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*** Durian Ice Cream ***

Durian Ice Cream

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*** Durian Ice Cream ***

Price: IDR 7.000 nett

For a cup of ice cream, this should satisfy the durian craving of durian fanatics regardless of the season. In Indonesia, since most of the local fruits are planted naturally and home-grown in various parts of the islands, some of our fruits tend to be seasonal. Therefore, they would be mango season in the early rainy season, nanas season, and of course, durian season!

Durian is probably the only fruit that could not pass airport customs due to the pungent smell. Well, if you go to the country you would find not only durian has pungent smell, but also cempedak (‘jam-pa-dawg), a fruit similar to jackfruit, mengkudu or java noni, bakasang -Manadonese thick fish paste, terasi -shrimp paste, pete (pew-’the) and jengkol (‘dzang-caul), internationally-unpopular types of nuts due to the smell but apparently popular among spicy-food-lover homemakers, to name a few.

Back to the durian ice cream from a stall in Tunjungan Plaza III foodcourt area, the first bite gives a great first impression. It is smooth and slimy with torn pieces of durian, with the buttery-texture, sweet and slightly bitter taste. You get a bite, the ice melts inside your mouth, from there it goes to your throat and you want the second scoop. However, after a third serving I just realize that the yellow color apparently comes from yellow food coloring.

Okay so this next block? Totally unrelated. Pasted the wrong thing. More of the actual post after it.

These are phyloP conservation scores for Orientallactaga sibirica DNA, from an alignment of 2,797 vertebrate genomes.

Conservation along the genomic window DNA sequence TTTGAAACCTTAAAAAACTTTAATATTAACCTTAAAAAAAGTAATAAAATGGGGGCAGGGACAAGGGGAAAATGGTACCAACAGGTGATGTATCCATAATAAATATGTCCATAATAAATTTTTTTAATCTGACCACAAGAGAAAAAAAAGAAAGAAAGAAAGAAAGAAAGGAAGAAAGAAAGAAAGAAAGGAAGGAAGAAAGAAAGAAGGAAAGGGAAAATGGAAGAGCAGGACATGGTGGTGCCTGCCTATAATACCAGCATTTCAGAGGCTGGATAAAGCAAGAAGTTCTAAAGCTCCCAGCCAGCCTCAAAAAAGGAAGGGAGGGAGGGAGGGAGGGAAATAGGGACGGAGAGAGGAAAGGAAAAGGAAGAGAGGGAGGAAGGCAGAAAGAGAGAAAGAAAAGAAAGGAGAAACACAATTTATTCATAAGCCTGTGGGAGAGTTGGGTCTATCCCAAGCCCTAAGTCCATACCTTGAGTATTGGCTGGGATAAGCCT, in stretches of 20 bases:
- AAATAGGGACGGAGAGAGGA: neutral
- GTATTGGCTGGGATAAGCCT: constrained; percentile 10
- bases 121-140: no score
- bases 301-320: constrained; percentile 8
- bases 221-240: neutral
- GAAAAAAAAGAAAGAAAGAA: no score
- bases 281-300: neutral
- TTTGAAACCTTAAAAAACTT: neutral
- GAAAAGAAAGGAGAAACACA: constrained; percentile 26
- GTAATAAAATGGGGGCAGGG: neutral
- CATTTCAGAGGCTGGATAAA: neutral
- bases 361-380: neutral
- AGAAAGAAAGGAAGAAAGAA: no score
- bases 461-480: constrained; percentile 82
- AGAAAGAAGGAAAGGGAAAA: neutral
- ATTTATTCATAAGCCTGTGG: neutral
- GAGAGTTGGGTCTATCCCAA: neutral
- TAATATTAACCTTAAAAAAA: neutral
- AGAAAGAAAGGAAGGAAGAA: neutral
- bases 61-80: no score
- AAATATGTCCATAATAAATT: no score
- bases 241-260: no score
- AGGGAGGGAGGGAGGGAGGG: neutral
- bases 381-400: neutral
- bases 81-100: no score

The first bite was great because apparently I scooped real iced durian meat that has natural greyish color. But after a while, the catch begins. The yellow ice cream was quite a turn-off. It tasted sweet but the sweetness apparently comes from artificial sweetener too. This, I realized when after the third scoop my throat began to ask for water and there was a dry, sharp feeling at the walls of my throat.

The ice was smoothly forming ice. It was not like the buttery Haagen Dasz or Baskin n Robbins but more like the traditional Ice Puter (or ice potong in Singapore and Malaysia). I did not have any objection about the icy texture since I knew that if one follows the traditional ice making technique, the texture would be like that. The smell, although it was quite fragrant, was obviously from artificial essence/flavoring too.

For $ 0.60 per cup, I still think it was too expensive for Ice Puter with few stripes of durian skin in between. Nonetheless, it was enough for someone who craves for durian during this non-durian season. From 1 to 5, would give them a 3.

If only they would omit the artificial flavoring, essence, and sweetener, I would gladly give them a 4. Add more durian and create butter-rich iced durian and I would give them a 5.

(**A Review by Melisa**)

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